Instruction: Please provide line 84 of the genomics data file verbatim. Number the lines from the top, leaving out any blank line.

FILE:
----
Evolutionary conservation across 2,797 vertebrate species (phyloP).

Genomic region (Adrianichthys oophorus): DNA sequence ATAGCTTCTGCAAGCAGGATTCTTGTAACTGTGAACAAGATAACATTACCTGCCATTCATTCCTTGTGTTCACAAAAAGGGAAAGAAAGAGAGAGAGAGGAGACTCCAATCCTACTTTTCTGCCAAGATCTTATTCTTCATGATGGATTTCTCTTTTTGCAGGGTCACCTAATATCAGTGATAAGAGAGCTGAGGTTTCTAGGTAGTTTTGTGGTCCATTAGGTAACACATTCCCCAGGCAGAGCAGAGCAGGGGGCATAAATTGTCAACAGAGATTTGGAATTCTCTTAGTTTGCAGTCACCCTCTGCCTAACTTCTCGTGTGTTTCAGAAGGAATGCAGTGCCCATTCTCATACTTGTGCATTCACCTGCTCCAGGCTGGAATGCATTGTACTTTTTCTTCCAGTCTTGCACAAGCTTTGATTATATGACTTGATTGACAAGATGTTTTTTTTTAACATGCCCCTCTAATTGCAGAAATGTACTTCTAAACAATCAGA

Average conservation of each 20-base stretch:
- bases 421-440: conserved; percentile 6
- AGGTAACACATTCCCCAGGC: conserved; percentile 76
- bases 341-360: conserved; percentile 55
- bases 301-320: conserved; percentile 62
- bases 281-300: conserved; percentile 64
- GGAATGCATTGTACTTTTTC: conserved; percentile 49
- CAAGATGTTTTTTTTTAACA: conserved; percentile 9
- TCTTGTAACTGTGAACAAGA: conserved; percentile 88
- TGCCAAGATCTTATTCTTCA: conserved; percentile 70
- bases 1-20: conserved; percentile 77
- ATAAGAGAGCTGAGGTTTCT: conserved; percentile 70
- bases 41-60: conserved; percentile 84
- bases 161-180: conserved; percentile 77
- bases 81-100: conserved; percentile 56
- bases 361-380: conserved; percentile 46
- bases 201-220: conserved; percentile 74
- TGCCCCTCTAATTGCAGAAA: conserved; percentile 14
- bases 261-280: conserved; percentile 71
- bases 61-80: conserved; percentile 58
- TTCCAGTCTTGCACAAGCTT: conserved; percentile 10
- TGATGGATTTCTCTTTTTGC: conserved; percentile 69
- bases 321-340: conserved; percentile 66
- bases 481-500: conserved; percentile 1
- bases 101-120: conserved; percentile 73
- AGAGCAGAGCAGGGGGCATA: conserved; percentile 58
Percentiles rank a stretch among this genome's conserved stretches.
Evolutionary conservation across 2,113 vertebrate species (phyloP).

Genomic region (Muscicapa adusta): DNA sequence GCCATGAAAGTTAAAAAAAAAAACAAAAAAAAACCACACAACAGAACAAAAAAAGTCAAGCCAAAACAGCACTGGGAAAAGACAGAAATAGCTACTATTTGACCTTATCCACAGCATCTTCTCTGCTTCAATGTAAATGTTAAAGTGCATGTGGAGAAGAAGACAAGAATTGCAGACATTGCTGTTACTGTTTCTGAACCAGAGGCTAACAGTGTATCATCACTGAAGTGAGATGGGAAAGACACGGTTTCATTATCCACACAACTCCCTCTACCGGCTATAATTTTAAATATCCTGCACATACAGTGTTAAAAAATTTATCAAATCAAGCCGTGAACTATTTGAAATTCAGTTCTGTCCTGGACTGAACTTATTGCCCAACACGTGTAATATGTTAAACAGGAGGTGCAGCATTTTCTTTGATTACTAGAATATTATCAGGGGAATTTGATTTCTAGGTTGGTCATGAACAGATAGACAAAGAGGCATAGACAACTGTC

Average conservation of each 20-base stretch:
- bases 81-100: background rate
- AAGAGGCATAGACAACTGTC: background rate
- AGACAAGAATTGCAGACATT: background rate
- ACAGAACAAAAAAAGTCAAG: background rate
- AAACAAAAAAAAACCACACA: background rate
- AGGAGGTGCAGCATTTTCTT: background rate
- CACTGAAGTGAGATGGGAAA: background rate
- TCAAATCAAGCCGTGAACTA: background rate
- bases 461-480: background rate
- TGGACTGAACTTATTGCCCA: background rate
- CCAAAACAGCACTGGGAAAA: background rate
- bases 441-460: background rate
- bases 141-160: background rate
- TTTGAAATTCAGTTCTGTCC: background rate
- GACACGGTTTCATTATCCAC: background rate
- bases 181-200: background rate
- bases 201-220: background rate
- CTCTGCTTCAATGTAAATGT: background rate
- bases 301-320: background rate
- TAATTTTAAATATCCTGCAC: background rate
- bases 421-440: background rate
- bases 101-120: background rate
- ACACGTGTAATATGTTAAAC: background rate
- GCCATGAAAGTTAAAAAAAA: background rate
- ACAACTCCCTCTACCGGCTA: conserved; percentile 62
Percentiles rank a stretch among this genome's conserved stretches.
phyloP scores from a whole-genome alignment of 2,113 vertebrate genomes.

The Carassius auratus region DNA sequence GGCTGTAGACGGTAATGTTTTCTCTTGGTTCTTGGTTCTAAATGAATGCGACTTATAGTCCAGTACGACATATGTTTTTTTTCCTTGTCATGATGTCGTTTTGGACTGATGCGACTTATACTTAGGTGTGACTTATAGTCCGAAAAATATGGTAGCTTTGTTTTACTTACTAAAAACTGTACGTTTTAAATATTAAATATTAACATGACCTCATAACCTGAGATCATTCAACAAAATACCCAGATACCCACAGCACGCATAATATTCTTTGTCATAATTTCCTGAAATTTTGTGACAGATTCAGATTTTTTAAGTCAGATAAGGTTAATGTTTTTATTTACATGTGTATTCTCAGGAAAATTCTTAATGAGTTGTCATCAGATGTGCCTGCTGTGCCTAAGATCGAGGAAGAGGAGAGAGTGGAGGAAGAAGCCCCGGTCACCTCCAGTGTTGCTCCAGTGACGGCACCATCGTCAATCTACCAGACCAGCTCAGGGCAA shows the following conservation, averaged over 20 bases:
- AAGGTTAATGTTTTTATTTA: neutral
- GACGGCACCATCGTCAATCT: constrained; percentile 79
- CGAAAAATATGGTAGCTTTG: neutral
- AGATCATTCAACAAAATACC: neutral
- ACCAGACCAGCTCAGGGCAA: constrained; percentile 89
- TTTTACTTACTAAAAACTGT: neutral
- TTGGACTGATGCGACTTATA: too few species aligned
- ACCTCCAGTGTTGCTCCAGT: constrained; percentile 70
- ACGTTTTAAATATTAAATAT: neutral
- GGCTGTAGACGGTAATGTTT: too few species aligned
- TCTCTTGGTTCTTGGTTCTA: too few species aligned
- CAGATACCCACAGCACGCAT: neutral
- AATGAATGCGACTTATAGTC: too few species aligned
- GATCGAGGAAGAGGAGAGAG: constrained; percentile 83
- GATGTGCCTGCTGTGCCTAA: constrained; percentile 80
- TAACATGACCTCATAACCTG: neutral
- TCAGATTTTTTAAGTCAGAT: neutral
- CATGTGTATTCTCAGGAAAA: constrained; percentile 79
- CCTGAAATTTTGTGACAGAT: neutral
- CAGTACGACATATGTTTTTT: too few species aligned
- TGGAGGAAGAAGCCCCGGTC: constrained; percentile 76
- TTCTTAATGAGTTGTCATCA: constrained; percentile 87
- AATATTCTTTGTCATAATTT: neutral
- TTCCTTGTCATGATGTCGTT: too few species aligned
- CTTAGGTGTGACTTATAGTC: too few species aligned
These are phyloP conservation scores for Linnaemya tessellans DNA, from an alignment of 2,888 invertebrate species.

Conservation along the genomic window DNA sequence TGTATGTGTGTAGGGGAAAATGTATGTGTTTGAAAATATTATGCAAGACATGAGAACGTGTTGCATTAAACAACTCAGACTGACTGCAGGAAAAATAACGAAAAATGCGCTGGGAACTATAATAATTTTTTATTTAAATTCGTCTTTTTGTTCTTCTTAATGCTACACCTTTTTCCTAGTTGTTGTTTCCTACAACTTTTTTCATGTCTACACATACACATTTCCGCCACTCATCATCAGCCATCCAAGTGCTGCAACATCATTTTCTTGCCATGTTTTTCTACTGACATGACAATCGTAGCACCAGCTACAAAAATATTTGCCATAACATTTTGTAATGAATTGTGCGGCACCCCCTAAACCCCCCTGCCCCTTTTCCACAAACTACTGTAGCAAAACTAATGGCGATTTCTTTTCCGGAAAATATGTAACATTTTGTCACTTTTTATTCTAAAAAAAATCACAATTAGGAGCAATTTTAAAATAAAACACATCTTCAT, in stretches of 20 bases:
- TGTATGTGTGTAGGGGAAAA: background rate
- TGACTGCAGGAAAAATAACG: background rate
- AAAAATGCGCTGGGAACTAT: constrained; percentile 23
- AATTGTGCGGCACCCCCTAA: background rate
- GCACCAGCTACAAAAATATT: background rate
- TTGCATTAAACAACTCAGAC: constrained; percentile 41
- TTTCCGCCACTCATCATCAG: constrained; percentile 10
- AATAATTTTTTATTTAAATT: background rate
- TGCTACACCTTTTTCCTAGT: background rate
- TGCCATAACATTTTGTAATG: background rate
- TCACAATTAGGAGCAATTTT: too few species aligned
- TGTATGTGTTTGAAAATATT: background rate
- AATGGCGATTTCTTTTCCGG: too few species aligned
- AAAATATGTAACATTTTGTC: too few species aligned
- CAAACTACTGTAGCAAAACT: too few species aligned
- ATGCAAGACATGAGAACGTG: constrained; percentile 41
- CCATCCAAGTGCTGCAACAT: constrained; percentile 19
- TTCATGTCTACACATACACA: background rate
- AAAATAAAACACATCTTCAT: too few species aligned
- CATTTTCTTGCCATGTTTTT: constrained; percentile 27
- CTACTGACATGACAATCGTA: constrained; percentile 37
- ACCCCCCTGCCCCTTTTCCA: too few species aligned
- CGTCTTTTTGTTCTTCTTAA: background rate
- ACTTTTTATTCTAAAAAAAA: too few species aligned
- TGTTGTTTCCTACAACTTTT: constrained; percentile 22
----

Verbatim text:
- TTCCTTGTCATGATGTCGTT: too few species aligned